Military interventions on supposedly humanitarian grounds have become an established feature of the post-Cold War global order. Since September 11, this form of militarism has taken on new and unpredictable proportions. Diana Johnstone's well-documented study demonstrates that a crucial moment in establishing in the public mindand above all, within the political context of liberalism and the leftthe legitimacy of such interventions was the "humanitarian" bombing of the former Yugoslavia in 1999.
In the course of the civil wars that led to the break-up of Yugoslavia, a complex history came to be presented as a morality play in which the parts were scripted to meet the moral needs of the capitalist West. The identification of Muslims as defenseless victims and Serbs as genocidal monsters inflamed fears and hatreds within Yugoslavia, and prepared the way for power to be shifted from the people of the region to such international agencies as NATO.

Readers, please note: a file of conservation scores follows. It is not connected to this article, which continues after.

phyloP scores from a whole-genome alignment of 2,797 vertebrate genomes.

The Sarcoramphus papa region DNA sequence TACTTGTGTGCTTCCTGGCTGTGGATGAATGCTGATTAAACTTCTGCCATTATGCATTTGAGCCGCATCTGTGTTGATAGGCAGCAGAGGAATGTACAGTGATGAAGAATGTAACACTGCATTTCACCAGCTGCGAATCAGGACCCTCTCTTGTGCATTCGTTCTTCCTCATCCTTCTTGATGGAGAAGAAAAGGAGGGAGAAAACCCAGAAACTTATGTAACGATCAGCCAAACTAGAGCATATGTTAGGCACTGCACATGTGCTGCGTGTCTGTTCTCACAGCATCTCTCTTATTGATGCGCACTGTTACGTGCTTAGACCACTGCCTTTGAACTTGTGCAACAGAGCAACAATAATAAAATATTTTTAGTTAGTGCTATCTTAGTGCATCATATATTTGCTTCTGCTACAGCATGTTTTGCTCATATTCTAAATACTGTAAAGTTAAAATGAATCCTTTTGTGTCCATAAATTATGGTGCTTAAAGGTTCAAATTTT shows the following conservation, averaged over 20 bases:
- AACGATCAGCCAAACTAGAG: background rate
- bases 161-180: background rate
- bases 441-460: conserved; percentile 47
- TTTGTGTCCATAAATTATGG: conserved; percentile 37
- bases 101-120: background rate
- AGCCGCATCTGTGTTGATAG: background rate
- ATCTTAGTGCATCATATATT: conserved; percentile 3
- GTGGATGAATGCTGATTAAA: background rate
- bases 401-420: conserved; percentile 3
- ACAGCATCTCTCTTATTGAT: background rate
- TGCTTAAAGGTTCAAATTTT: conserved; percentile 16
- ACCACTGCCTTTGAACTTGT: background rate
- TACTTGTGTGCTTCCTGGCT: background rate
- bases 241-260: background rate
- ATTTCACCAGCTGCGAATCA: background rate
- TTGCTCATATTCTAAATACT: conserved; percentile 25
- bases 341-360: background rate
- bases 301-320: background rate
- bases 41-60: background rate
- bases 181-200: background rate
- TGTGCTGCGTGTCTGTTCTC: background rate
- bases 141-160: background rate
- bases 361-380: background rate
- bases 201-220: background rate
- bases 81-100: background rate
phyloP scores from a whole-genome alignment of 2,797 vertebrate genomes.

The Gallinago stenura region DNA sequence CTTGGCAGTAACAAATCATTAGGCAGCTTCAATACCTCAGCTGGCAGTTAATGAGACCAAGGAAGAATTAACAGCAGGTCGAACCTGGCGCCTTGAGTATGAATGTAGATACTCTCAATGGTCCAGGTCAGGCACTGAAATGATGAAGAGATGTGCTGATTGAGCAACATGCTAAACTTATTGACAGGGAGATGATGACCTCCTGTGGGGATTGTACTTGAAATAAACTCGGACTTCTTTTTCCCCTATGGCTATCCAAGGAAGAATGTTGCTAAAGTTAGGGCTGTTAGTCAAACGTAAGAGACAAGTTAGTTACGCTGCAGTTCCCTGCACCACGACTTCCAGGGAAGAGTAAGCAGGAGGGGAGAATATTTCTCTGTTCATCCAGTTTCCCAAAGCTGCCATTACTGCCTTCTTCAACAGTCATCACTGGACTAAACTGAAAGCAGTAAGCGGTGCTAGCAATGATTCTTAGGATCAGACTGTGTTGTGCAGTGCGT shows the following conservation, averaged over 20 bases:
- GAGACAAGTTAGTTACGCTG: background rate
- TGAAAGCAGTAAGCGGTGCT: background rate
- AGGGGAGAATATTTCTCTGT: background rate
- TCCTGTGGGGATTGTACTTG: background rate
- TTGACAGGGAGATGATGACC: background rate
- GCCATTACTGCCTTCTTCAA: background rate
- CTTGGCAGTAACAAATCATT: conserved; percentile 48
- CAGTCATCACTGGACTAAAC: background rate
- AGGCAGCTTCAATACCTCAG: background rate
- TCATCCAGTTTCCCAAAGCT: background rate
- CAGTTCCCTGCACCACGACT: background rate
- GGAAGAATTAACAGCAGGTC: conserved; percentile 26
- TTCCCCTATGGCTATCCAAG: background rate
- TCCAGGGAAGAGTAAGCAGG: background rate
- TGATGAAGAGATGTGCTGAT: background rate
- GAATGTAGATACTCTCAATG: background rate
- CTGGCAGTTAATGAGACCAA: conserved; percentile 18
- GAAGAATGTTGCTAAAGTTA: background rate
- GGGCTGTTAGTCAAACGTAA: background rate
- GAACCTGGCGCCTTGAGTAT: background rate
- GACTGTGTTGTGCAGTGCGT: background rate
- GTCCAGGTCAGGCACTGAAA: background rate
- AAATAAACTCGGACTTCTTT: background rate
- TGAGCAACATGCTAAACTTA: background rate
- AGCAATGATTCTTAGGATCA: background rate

Deceptions and Self-Deceptionstests the popular myths against the reality of Yugoslav history. Johnstone identifies the common geopolitical interests running through such military interventions, and argues persuasively that they create problems rather than solving them. She shows that the "Kosovo war" was in reality the model for future destruction of countries seen as potential threats to the hegemony of an "international community" currently being redefined to exclude or marginalize all but those who conform to the interests of the United States.
A concluding chapter shows how the script prepared for Yugoslavia is being re-enacted in Afghanistan. Whether Milosevic's trial before the International Court at the Hague or the capture of bin Laden will provide an adequate conclusion to this ideological play-making, remains an open question.